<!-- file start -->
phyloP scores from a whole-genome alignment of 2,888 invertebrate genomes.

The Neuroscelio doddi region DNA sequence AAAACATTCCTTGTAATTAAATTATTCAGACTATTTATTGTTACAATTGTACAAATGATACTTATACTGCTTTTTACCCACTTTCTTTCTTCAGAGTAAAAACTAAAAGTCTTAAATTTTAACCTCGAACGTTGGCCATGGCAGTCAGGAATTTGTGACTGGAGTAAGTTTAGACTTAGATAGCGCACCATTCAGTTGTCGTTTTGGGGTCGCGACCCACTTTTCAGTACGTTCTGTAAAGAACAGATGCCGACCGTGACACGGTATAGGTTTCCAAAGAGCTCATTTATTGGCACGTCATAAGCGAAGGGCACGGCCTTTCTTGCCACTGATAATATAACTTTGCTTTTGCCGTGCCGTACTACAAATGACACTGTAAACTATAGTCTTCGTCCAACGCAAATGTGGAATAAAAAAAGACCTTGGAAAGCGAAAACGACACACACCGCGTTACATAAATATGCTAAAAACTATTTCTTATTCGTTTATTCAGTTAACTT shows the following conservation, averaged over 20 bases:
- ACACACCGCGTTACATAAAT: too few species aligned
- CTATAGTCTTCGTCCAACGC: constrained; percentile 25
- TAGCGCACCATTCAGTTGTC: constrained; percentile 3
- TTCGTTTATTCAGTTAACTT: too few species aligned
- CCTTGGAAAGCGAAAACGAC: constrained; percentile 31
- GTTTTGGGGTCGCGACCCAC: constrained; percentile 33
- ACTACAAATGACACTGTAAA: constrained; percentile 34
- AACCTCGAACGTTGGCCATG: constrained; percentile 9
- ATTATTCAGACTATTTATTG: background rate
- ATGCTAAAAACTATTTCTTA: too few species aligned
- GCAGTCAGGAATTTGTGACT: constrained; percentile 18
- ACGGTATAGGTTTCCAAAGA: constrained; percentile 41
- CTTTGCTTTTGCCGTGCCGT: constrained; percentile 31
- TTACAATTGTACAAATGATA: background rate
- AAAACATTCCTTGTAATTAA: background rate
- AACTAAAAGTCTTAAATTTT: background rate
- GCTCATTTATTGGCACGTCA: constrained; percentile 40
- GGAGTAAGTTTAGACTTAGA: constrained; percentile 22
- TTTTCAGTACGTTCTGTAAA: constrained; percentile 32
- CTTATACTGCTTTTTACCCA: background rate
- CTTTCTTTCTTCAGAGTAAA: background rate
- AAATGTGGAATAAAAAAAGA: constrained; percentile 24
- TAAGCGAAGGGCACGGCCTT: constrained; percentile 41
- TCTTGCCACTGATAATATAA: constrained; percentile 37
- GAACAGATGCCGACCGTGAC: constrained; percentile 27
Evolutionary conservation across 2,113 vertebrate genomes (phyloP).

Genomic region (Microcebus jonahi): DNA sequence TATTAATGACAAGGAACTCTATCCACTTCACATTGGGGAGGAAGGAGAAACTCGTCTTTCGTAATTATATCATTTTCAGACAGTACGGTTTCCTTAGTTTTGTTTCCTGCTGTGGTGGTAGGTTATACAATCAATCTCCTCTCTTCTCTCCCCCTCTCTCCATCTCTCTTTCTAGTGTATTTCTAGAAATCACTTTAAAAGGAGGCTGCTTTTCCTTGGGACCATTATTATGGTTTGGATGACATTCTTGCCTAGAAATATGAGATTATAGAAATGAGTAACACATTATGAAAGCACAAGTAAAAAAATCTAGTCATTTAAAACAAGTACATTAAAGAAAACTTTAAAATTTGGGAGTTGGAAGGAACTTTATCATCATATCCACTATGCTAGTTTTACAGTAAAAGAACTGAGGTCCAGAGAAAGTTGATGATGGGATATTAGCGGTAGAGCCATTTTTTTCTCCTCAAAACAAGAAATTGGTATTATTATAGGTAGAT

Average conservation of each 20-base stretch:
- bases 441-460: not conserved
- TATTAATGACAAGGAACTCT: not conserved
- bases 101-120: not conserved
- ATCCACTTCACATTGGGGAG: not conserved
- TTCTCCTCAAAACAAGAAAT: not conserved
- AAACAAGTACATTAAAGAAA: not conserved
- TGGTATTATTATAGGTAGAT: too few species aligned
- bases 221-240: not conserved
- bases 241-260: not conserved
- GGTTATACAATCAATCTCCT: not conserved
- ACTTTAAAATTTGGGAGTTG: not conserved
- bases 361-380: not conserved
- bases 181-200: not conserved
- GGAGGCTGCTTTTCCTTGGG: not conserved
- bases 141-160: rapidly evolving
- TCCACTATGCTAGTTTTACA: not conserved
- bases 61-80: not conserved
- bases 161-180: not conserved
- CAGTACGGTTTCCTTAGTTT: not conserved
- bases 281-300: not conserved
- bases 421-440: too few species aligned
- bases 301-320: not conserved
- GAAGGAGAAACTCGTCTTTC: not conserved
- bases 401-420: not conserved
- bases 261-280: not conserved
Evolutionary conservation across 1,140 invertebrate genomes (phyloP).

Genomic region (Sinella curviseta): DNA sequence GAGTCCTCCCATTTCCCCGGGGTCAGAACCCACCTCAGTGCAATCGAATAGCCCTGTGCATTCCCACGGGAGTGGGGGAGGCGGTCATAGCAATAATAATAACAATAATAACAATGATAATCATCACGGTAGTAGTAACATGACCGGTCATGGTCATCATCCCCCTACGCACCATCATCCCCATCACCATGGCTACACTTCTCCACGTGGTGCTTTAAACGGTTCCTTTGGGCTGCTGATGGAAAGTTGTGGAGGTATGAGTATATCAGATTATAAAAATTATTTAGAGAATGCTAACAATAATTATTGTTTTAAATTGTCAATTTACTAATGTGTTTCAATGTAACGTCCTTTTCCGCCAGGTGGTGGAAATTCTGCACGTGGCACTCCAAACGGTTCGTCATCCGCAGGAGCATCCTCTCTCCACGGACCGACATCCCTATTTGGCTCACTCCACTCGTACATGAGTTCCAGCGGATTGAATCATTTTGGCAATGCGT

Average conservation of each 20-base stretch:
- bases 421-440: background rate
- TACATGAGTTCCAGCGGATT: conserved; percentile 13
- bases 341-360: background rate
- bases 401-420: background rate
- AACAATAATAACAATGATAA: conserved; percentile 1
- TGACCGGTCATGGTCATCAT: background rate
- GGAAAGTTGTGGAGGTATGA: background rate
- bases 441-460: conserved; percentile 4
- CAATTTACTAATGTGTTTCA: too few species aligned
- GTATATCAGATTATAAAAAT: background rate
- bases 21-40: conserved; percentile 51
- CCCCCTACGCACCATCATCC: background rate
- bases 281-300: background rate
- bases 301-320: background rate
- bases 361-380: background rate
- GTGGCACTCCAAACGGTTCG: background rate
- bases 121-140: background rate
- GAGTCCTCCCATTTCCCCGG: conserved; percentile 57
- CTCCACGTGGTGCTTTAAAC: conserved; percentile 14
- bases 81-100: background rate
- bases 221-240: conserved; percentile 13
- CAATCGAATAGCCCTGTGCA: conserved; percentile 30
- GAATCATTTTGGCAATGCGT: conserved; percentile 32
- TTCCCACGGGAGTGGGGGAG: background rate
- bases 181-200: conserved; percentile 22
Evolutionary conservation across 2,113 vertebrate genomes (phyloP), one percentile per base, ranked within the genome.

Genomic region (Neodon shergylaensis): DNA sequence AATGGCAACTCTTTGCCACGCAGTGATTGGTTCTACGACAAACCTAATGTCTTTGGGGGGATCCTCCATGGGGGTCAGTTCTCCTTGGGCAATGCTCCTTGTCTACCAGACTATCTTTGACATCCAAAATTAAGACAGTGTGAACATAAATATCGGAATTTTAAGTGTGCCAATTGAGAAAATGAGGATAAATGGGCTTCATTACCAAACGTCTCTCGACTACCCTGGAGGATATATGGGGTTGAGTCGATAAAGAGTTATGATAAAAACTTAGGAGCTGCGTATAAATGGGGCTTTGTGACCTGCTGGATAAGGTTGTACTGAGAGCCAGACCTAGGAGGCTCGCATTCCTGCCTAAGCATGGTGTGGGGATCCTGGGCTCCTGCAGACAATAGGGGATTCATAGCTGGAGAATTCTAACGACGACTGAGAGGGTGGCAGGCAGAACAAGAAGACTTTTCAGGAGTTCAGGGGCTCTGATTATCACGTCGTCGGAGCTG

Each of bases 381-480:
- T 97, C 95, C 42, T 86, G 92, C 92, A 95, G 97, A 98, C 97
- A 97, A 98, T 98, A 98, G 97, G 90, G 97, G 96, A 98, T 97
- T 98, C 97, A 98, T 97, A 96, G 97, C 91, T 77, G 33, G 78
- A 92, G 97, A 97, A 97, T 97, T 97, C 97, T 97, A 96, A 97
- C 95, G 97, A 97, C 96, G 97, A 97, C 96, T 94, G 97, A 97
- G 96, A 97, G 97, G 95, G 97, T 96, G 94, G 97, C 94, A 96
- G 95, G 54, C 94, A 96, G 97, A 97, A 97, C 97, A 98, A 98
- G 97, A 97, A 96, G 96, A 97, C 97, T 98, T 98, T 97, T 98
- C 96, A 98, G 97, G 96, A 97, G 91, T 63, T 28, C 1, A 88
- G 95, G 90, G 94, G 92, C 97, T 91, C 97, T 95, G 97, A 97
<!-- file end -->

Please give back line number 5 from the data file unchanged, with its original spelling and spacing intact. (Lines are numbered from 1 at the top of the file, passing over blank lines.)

- TAGCGCACCATTCAGTTGTC: constrained; percentile 3